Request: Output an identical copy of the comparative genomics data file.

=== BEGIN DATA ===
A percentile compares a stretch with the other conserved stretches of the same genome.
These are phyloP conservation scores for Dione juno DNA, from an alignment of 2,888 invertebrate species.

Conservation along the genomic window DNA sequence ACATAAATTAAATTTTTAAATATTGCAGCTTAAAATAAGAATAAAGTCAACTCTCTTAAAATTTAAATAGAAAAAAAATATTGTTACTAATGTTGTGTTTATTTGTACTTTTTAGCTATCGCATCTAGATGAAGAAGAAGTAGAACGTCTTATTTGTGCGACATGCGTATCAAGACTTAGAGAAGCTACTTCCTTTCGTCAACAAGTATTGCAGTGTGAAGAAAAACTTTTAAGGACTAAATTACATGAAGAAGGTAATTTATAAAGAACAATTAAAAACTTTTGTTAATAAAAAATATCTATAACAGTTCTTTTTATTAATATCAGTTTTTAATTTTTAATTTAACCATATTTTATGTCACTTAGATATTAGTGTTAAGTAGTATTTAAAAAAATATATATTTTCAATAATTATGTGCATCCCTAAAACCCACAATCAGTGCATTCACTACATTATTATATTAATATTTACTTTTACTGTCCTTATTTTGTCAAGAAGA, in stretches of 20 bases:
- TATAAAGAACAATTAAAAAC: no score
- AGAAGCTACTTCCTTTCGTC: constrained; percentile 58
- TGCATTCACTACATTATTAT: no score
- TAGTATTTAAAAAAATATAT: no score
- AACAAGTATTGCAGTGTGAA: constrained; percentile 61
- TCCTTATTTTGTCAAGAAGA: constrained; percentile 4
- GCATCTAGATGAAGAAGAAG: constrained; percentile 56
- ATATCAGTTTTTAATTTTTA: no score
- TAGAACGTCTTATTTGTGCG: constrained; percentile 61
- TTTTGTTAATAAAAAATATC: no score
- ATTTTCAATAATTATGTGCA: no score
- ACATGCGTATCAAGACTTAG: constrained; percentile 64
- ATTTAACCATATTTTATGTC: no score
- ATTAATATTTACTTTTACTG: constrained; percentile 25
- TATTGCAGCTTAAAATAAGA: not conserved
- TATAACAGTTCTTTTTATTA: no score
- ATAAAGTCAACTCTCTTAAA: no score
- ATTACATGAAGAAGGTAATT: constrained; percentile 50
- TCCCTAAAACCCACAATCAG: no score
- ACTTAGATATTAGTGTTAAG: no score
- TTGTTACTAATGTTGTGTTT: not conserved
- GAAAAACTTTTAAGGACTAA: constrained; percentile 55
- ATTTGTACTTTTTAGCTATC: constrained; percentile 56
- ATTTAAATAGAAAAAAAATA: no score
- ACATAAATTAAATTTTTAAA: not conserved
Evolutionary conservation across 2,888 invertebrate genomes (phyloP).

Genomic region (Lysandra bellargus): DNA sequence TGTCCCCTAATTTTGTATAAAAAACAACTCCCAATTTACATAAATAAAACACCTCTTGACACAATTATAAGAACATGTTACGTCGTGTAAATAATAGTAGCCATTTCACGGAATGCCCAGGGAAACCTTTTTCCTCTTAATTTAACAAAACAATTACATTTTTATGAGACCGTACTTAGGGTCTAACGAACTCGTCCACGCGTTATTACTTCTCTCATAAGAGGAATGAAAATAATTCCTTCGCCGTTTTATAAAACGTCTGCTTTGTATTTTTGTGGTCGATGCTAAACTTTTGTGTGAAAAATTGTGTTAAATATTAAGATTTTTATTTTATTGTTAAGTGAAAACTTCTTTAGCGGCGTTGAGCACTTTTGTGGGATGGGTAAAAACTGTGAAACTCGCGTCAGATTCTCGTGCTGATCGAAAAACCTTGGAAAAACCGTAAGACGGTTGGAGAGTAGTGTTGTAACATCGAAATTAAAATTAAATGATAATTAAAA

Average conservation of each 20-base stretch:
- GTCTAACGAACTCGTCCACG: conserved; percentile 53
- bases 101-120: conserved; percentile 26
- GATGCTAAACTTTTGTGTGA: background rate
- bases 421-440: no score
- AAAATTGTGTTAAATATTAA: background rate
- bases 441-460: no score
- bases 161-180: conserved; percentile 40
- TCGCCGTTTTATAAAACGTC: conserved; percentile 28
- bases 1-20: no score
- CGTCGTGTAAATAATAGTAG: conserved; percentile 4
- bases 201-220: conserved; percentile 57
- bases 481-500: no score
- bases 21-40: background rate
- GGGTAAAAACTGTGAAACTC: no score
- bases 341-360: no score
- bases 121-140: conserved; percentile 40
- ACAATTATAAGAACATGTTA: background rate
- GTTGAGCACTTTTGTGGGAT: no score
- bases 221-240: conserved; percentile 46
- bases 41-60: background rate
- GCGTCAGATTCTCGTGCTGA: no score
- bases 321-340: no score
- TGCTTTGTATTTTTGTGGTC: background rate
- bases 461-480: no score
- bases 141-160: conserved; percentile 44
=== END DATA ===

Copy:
A percentile compares a stretch with the other conserved stretches of the same genome.
These are phyloP conservation scores for Dione juno DNA, from an alignment of 2,888 invertebrate species.

Conservation along the genomic window DNA sequence ACATAAATTAAATTTTTAAATATTGCAGCTTAAAATAAGAATAAAGTCAACTCTCTTAAAATTTAAATAGAAAAAAAATATTGTTACTAATGTTGTGTTTATTTGTACTTTTTAGCTATCGCATCTAGATGAAGAAGAAGTAGAACGTCTTATTTGTGCGACATGCGTATCAAGACTTAGAGAAGCTACTTCCTTTCGTCAACAAGTATTGCAGTGTGAAGAAAAACTTTTAAGGACTAAATTACATGAAGAAGGTAATTTATAAAGAACAATTAAAAACTTTTGTTAATAAAAAATATCTATAACAGTTCTTTTTATTAATATCAGTTTTTAATTTTTAATTTAACCATATTTTATGTCACTTAGATATTAGTGTTAAGTAGTATTTAAAAAAATATATATTTTCAATAATTATGTGCATCCCTAAAACCCACAATCAGTGCATTCACTACATTATTATATTAATATTTACTTTTACTGTCCTTATTTTGTCAAGAAGA, in stretches of 20 bases:
- TATAAAGAACAATTAAAAAC: no score
- AGAAGCTACTTCCTTTCGTC: constrained; percentile 58
- TGCATTCACTACATTATTAT: no score
- TAGTATTTAAAAAAATATAT: no score
- AACAAGTATTGCAGTGTGAA: constrained; percentile 61
- TCCTTATTTTGTCAAGAAGA: constrained; percentile 4
- GCATCTAGATGAAGAAGAAG: constrained; percentile 56
- ATATCAGTTTTTAATTTTTA: no score
- TAGAACGTCTTATTTGTGCG: constrained; percentile 61
- TTTTGTTAATAAAAAATATC: no score
- ATTTTCAATAATTATGTGCA: no score
- ACATGCGTATCAAGACTTAG: constrained; percentile 64
- ATTTAACCATATTTTATGTC: no score
- ATTAATATTTACTTTTACTG: constrained; percentile 25
- TATTGCAGCTTAAAATAAGA: not conserved
- TATAACAGTTCTTTTTATTA: no score
- ATAAAGTCAACTCTCTTAAA: no score
- ATTACATGAAGAAGGTAATT: constrained; percentile 50
- TCCCTAAAACCCACAATCAG: no score
- ACTTAGATATTAGTGTTAAG: no score
- TTGTTACTAATGTTGTGTTT: not conserved
- GAAAAACTTTTAAGGACTAA: constrained; percentile 55
- ATTTGTACTTTTTAGCTATC: constrained; percentile 56
- ATTTAAATAGAAAAAAAATA: no score
- ACATAAATTAAATTTTTAAA: not conserved
Evolutionary conservation across 2,888 invertebrate genomes (phyloP).

Genomic region (Lysandra bellargus): DNA sequence TGTCCCCTAATTTTGTATAAAAAACAACTCCCAATTTACATAAATAAAACACCTCTTGACACAATTATAAGAACATGTTACGTCGTGTAAATAATAGTAGCCATTTCACGGAATGCCCAGGGAAACCTTTTTCCTCTTAATTTAACAAAACAATTACATTTTTATGAGACCGTACTTAGGGTCTAACGAACTCGTCCACGCGTTATTACTTCTCTCATAAGAGGAATGAAAATAATTCCTTCGCCGTTTTATAAAACGTCTGCTTTGTATTTTTGTGGTCGATGCTAAACTTTTGTGTGAAAAATTGTGTTAAATATTAAGATTTTTATTTTATTGTTAAGTGAAAACTTCTTTAGCGGCGTTGAGCACTTTTGTGGGATGGGTAAAAACTGTGAAACTCGCGTCAGATTCTCGTGCTGATCGAAAAACCTTGGAAAAACCGTAAGACGGTTGGAGAGTAGTGTTGTAACATCGAAATTAAAATTAAATGATAATTAAAA

Average conservation of each 20-base stretch:
- GTCTAACGAACTCGTCCACG: conserved; percentile 53
- bases 101-120: conserved; percentile 26
- GATGCTAAACTTTTGTGTGA: background rate
- bases 421-440: no score
- AAAATTGTGTTAAATATTAA: background rate
- bases 441-460: no score
- bases 161-180: conserved; percentile 40
- TCGCCGTTTTATAAAACGTC: conserved; percentile 28
- bases 1-20: no score
- CGTCGTGTAAATAATAGTAG: conserved; percentile 4
- bases 201-220: conserved; percentile 57
- bases 481-500: no score
- bases 21-40: background rate
- GGGTAAAAACTGTGAAACTC: no score
- bases 341-360: no score
- bases 121-140: conserved; percentile 40
- ACAATTATAAGAACATGTTA: background rate
- GTTGAGCACTTTTGTGGGAT: no score
- bases 221-240: conserved; percentile 46
- bases 41-60: background rate
- GCGTCAGATTCTCGTGCTGA: no score
- bases 321-340: no score
- TGCTTTGTATTTTTGTGGTC: background rate
- bases 461-480: no score
- bases 141-160: conserved; percentile 44